In 30% of Communes, CPP Is Swapping in New Candidates

3 min read
CPP commune chief candidate Lam Nat in Siem Reap province’s Balaing commune. (Andrew Haffner/VOD)

Balaing commune chief Bou Noem, in Siem Reap’s Prasat Bakorng district, hopes to take it easy after June 5. At 64 years old, Noem is stepping down for the next five-year commune election mandate.

“I’m old,” Noem said this week. “I’ll stay at home and do little things for my life. I’m happy to see a new generation. They have the ability.”

Balaing commune is just one of hundreds around the country in which the ruling Cambodian People’s Party is replacing the sitting commune chief with a new candidate for the upcoming vote. In most cases, the commune chiefs are stepping down by choice, and the party will continue to take care of them, a spokesperson said.

Sok Eysan, the CPP’s spokesperson, said 30% of communes were seeing a turnover of their top commune-chief candidate, up from a 23% turnover rate in the previous 2017 commune election.

“We’re including more women and younger people than in the old mandate,” Eysan said. New candidates were selected based on abilities, prior positions and political views, he said.

The ruling party, however, is still lagging in women candidates at 26% of their total nominees. That is up only slightly from less than 25% in 2017.

Eysan added that the CPP had a policy to never abandon old commune chiefs even after they step down from their positions. “Except if they are sick, lost their faculties, can’t remember things, we allow them to stop [voluntarily] — but we still feed them,” he said.

In some cases, current commune chiefs are not leaving the job entirely. Mouen Vibol, chief of Battambang’s O’Char commune, said he would remain on the CPP’s candidate list ranked No. 3 for a potential commune councilor position.

“For the new candidate, we don’t know yet about their capacity. We’ll observe their activities,” Vibol said. “But being above an old leader like me is not a problem.”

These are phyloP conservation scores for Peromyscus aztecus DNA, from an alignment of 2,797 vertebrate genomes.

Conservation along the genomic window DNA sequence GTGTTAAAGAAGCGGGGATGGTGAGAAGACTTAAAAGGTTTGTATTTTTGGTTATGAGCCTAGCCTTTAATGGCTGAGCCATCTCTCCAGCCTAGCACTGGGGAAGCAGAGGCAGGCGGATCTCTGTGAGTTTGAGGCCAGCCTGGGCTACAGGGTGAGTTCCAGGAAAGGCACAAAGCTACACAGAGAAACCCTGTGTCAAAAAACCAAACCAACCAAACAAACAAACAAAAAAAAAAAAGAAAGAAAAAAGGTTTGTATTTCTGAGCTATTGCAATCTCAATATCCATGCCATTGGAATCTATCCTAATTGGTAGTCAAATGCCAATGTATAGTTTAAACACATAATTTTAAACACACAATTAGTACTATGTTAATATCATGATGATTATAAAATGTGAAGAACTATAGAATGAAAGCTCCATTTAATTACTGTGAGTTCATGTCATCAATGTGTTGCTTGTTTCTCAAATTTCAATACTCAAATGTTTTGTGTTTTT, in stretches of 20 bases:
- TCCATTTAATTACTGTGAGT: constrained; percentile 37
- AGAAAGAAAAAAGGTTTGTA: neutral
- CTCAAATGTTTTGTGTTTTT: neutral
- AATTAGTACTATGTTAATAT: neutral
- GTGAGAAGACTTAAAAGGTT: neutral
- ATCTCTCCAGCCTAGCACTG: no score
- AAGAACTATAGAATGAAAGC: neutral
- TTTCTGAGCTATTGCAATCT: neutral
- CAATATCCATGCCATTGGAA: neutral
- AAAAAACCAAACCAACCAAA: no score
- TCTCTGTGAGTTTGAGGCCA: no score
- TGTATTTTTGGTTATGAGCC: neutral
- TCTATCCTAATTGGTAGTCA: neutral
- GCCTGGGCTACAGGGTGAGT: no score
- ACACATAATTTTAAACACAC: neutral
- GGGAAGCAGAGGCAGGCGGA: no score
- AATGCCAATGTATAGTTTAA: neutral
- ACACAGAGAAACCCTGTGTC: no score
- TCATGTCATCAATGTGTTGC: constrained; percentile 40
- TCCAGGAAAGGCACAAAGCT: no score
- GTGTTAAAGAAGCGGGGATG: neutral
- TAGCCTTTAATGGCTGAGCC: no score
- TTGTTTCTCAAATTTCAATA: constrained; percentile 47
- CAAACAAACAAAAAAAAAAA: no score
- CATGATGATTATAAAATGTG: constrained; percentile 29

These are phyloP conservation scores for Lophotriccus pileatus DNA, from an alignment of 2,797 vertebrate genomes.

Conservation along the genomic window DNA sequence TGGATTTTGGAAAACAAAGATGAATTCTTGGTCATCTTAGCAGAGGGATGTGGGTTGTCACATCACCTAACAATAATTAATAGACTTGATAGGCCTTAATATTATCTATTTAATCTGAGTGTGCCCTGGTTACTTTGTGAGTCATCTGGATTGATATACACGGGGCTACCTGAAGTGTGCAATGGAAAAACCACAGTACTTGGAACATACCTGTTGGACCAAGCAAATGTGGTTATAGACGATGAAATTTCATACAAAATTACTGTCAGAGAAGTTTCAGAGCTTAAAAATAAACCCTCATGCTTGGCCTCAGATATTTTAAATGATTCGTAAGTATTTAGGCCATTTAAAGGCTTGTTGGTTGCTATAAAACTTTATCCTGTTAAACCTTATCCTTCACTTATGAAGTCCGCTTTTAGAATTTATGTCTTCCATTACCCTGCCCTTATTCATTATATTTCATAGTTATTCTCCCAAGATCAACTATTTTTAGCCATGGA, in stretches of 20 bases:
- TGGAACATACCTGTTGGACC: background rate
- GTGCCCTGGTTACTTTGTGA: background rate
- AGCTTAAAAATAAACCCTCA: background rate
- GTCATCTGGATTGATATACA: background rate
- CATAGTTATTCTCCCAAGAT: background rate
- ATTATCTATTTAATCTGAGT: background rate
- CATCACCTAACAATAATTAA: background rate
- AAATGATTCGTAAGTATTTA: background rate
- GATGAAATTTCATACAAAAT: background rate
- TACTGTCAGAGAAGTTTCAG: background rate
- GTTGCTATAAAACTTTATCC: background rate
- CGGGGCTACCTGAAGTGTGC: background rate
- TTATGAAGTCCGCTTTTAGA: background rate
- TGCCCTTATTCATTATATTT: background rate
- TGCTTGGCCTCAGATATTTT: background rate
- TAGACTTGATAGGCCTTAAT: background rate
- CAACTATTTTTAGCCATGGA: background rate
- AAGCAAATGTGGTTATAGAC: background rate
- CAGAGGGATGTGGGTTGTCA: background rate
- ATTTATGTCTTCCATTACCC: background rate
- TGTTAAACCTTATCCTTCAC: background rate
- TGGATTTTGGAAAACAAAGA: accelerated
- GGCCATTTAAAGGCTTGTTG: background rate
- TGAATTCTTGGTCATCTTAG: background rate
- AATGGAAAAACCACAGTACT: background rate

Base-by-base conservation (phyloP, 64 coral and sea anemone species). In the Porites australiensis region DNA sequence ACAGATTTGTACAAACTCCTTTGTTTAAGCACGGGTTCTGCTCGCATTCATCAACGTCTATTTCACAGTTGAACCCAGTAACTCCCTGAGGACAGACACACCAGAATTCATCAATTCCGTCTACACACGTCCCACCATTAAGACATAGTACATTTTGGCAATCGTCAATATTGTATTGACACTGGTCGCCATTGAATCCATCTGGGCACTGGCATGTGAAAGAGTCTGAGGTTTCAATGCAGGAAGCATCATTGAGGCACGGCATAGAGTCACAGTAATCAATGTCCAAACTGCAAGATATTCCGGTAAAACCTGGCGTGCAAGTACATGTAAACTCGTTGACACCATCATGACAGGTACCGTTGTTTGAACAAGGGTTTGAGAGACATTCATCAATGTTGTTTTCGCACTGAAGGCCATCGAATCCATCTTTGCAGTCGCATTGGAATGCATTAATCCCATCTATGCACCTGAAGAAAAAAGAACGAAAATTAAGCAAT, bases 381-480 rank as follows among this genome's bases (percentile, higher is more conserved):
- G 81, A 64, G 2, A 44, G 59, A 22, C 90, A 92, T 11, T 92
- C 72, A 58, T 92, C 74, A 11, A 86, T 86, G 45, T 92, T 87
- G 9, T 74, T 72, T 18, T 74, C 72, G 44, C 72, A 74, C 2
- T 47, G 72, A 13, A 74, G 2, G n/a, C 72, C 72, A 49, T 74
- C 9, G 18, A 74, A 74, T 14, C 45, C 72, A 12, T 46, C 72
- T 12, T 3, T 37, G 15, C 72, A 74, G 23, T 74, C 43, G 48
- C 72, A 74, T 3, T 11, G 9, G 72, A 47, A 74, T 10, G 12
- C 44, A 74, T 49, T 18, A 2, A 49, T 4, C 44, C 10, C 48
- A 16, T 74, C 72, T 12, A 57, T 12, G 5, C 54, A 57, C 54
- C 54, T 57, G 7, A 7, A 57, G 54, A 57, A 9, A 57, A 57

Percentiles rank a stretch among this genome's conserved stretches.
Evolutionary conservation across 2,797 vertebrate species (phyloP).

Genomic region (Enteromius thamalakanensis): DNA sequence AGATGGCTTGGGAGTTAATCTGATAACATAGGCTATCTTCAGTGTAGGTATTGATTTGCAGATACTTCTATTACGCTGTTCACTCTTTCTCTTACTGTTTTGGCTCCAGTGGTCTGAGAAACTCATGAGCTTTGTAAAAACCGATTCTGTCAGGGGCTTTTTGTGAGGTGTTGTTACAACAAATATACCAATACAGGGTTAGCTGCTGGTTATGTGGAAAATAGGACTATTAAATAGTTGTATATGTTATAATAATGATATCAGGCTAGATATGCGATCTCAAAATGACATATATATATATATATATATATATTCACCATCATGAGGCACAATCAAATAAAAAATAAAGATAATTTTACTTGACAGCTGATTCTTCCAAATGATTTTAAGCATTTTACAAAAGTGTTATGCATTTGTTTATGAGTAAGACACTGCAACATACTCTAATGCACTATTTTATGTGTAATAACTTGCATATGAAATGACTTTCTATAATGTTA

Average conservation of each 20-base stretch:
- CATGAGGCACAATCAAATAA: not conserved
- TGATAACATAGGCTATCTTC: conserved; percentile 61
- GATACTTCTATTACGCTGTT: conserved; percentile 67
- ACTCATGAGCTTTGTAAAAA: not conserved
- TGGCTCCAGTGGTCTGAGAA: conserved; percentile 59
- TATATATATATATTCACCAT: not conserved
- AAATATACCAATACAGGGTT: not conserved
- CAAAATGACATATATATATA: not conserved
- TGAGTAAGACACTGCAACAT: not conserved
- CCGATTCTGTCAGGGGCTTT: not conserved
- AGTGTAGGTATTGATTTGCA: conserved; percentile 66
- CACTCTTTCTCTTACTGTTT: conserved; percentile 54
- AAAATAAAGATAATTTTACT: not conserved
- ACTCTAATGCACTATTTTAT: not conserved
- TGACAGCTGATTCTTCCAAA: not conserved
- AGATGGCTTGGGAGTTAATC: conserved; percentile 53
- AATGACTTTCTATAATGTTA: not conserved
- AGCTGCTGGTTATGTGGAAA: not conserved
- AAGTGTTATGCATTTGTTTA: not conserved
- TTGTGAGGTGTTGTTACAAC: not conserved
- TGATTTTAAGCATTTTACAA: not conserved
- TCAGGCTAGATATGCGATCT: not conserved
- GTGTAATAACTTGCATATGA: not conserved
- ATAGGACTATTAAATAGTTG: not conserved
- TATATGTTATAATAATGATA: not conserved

Vibol, now 63, recalled that he had worked in local administrations for more than 40 years. But he wanted to continue as long as he could, he said. “I know that when I’m old, I’ll stop … and just stay home.”

New candidates stepping in to fill the shoes of sitting commune chiefs said they were talking closely with their predecessors about the demands of the job they would assume if the party were to win the vote in their communes next month.

Em Phalla, who is the top-ranked ruling-party candidate in O’Char, replacing Vibol, said he spoke constantly with all previous commune chiefs about the local residents. He wanted to be as active in the commune as Vibol has been, Phalla said.

“They are easy to work with, and we live in the same society and we should adopt their goodness,” Phalla said.

Lam Nat, in Siem Reap’s Balaing commune, said she had been learning from the older members of the party, including commune chief Noem, though she also wanted to put her own stamp on issues of women’s empowerment.

“Since working in the party, the party has taught me that in the CPP, the principle is to coordinate, not remove.”

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